Disclosing 'Sensitive' Information

Resources and Links

NESA Staff Member Shirley Fisher 150x150 - Toolkit Disclosing Sensitive Information

“The Department of Education, Skills and Employment’s (DESE) Learning Centre has an Information Exchange and Privacy e-learning module. It’s a good module to do and includes an exercise that will take you to the Office of the Information Commissioner web page. You’ll learn about personal, sensitive and protected information – it’s important to know what these things are and how you can use them.”

<Visit the Learning Centre>

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“Here’s a link to the  jobactive Guidelines in the Provider Portal – that’s where you’ll find the Department of Education, Skills and Employment’s (DESE) Privacy Guideline. It covers all of the Department’s programs.  It covers the disclosure of  information to Activity hosts including Work for the Dole Hosts. The DES Privacy Guideline is with the DES Guidelines.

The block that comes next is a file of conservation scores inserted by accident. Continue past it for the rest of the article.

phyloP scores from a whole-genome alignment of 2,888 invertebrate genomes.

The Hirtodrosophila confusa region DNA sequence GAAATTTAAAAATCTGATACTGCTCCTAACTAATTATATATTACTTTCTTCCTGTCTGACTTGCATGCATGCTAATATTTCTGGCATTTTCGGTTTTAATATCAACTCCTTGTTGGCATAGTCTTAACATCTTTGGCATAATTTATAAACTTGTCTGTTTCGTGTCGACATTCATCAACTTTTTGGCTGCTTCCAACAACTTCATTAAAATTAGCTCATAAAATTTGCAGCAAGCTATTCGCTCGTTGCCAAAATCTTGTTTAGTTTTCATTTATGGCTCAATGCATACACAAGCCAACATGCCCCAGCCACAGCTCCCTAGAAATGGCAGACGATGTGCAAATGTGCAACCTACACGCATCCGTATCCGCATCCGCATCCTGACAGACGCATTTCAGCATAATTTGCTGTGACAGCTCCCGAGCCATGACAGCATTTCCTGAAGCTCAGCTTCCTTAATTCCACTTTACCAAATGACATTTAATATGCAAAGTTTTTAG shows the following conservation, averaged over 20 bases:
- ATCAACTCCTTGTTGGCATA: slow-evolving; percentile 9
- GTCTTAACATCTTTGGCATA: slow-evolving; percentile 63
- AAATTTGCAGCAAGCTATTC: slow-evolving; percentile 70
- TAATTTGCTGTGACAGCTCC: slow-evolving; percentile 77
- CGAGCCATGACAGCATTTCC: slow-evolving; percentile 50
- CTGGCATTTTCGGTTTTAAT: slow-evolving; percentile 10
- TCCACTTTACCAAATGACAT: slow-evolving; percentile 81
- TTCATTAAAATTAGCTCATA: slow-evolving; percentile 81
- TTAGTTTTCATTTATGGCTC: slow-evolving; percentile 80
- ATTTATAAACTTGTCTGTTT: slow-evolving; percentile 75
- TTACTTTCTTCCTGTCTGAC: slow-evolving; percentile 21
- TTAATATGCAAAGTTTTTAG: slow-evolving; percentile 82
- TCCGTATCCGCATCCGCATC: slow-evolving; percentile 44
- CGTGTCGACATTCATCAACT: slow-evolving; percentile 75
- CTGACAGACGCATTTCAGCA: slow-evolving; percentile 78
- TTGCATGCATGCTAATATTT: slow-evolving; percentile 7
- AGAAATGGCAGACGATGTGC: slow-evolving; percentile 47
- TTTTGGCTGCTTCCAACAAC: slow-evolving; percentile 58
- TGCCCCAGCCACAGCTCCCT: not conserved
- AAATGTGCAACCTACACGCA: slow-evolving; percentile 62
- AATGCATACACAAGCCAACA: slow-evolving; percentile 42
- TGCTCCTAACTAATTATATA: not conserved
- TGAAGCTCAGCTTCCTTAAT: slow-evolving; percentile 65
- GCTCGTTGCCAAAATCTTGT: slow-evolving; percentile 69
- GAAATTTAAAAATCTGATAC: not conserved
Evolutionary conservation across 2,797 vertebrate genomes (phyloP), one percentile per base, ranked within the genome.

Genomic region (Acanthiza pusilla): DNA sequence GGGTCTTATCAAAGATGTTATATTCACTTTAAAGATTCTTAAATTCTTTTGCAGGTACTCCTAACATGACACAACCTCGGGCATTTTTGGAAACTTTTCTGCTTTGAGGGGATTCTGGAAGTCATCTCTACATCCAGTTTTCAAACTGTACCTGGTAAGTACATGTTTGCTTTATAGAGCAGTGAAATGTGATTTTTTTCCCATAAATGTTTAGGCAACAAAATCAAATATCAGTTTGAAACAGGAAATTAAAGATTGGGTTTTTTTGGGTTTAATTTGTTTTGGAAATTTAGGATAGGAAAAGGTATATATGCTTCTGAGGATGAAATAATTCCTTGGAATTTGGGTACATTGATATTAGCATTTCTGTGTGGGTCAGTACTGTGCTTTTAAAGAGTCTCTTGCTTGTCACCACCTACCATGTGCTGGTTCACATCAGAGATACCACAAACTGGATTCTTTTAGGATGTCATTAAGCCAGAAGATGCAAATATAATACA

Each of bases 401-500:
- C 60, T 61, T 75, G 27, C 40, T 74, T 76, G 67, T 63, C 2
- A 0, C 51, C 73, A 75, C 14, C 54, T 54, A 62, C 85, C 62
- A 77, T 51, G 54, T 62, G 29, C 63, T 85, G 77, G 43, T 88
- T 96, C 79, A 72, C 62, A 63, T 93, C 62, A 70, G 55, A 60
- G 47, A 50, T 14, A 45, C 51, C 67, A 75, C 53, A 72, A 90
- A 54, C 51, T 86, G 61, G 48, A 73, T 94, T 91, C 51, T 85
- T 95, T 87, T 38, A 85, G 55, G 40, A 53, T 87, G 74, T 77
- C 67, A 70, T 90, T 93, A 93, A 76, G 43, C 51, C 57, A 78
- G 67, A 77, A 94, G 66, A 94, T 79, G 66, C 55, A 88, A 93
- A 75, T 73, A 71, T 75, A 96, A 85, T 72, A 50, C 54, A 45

You’ll find Privacy Guidelines for each program in the Operational Guidance section for that program.

Other Privacy Guidelines:

Parents Next


CDP (see CDP Operational Guidance)


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“Want to learn more? The Toolkit brings you the very best from NESA and around the web. NESA’s Professional Development programme brings you the very best in industry training. We run courses in many of the topics you’re looking at today, including Mental Health First Aid and Managing Challenging Jobseeker Behaviours. Click to see what’s coming up.”

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Damien Opolski BW circle 150x150 - Toolkit Disclosing Sensitive Information

“This paper focuses on disclosure of information to employers.  I think most employment consultants would agree that issues around the disclosure of job seeker information to an employer are among the more sensitive aspects of the job.  Privacy law defines ‘sensitive information’ to include disability and criminal record.  When thinking about referring a job seeker to a job, you’ll be considering your responsibilities to your job seeker as well as your duty of care to your employer. This paper is based on my own experiences and research.  In all cases, the fundamental question is: ‘Can my job seeker, with reasonable assistance and support,  perform the inherent, or essential, requirements of the job?’ That’s what we should assess candidates on.   You can play an important role in getting employers to assess people solely on their ability to do the job.”

Read the paper >